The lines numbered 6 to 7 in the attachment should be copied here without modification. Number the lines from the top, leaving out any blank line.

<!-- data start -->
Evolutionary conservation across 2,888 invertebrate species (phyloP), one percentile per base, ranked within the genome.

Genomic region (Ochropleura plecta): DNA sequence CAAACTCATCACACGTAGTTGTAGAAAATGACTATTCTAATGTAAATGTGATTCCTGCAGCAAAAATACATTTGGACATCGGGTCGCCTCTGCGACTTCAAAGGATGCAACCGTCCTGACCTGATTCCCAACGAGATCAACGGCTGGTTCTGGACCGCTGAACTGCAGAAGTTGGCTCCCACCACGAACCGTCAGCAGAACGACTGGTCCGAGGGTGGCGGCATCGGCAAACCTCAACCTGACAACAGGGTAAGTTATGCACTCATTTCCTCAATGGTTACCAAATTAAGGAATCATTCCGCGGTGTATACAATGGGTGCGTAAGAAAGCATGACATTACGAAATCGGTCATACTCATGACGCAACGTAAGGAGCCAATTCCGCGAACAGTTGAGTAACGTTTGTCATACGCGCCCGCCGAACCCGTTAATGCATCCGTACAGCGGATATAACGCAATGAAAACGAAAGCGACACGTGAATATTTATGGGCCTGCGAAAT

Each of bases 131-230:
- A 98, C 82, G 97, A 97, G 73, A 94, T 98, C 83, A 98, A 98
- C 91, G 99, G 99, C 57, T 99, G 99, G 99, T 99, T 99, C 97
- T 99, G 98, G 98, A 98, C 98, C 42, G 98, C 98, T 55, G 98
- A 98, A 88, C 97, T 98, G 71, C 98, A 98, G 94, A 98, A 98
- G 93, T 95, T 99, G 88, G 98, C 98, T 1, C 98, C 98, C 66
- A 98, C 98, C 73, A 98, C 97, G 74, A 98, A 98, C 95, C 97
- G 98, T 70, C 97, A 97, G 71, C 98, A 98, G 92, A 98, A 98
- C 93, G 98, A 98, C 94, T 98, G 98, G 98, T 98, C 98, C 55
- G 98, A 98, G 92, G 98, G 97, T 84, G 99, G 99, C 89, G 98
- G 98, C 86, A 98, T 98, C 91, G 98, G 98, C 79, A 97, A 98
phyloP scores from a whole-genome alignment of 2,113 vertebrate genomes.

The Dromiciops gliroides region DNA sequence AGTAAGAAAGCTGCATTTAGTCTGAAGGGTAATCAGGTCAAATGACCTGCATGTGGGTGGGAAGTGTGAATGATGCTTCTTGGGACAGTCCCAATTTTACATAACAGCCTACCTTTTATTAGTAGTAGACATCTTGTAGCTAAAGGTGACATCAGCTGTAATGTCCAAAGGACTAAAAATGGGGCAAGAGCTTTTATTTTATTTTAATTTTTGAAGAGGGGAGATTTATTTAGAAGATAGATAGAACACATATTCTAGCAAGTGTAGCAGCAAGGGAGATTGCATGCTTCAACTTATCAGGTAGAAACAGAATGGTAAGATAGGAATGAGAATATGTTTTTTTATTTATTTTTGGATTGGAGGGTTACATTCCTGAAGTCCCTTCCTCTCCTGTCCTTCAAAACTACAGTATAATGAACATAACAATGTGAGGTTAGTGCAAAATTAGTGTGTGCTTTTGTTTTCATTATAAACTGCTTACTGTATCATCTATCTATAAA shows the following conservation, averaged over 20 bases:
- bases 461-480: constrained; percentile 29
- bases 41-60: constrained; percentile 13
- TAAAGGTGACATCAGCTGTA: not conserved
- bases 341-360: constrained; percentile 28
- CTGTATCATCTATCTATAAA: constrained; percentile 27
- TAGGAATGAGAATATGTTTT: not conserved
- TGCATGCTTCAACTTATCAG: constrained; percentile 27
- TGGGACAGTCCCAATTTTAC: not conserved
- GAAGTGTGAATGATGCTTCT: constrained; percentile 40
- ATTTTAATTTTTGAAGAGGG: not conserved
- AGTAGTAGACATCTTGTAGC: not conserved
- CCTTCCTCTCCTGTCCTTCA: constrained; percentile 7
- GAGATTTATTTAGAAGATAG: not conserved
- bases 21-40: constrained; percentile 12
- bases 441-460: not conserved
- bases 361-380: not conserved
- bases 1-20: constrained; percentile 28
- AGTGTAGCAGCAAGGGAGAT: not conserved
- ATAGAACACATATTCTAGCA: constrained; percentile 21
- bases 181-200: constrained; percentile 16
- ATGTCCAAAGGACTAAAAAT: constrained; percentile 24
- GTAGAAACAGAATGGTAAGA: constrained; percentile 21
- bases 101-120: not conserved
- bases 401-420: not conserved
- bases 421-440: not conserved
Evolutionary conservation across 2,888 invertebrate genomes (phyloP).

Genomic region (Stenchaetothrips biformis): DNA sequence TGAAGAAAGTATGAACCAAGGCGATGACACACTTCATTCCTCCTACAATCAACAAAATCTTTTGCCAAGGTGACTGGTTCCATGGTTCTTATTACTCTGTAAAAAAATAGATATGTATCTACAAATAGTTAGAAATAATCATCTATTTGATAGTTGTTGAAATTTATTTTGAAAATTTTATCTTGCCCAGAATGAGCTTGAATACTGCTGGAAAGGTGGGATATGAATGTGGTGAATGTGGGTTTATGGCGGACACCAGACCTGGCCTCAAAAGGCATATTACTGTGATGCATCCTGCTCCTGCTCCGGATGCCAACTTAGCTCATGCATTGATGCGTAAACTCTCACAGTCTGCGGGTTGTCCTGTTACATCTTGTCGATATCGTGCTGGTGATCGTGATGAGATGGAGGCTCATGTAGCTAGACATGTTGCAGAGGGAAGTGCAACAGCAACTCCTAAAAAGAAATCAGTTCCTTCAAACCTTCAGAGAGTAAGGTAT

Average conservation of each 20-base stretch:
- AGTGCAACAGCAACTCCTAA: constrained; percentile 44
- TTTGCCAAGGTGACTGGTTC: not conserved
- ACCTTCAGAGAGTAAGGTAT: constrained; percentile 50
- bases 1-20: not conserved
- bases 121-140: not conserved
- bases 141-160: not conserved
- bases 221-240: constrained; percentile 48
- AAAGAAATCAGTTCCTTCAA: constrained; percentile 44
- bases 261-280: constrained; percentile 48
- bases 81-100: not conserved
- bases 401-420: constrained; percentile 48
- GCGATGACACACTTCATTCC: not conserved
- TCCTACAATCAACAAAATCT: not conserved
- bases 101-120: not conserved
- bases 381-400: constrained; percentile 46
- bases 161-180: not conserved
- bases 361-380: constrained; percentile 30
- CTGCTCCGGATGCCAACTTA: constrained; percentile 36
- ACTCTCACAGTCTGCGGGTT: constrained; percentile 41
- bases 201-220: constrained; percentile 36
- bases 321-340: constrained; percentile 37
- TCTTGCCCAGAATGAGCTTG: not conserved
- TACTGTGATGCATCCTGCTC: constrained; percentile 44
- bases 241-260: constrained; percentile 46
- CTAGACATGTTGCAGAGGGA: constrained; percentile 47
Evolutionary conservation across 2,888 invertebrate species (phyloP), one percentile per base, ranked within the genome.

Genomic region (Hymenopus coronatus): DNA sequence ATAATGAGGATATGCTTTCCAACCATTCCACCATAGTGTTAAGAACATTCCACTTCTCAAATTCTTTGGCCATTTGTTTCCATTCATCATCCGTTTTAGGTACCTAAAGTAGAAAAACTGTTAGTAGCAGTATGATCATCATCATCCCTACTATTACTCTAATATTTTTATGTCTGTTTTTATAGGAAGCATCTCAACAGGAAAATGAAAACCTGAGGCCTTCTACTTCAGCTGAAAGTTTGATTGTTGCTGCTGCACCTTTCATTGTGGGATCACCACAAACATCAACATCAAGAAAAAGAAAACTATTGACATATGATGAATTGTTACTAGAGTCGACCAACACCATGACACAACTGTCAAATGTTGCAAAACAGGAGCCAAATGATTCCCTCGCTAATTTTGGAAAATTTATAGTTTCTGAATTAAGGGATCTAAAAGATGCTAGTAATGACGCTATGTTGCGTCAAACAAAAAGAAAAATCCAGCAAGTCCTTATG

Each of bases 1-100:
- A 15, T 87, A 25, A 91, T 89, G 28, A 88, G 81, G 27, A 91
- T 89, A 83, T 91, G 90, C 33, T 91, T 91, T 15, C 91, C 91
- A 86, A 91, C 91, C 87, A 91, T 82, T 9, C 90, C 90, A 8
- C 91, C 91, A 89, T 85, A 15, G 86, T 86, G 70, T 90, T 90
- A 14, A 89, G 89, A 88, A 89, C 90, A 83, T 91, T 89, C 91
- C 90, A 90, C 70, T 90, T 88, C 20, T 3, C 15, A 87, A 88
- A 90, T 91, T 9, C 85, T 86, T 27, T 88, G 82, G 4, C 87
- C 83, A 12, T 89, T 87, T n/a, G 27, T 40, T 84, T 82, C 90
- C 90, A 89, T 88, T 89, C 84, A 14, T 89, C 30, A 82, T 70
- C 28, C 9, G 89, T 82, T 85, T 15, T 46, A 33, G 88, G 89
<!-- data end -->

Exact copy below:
- T 99, G 98, G 98, A 98, C 98, C 42, G 98, C 98, T 55, G 98
- A 98, A 88, C 97, T 98, G 71, C 98, A 98, G 94, A 98, A 98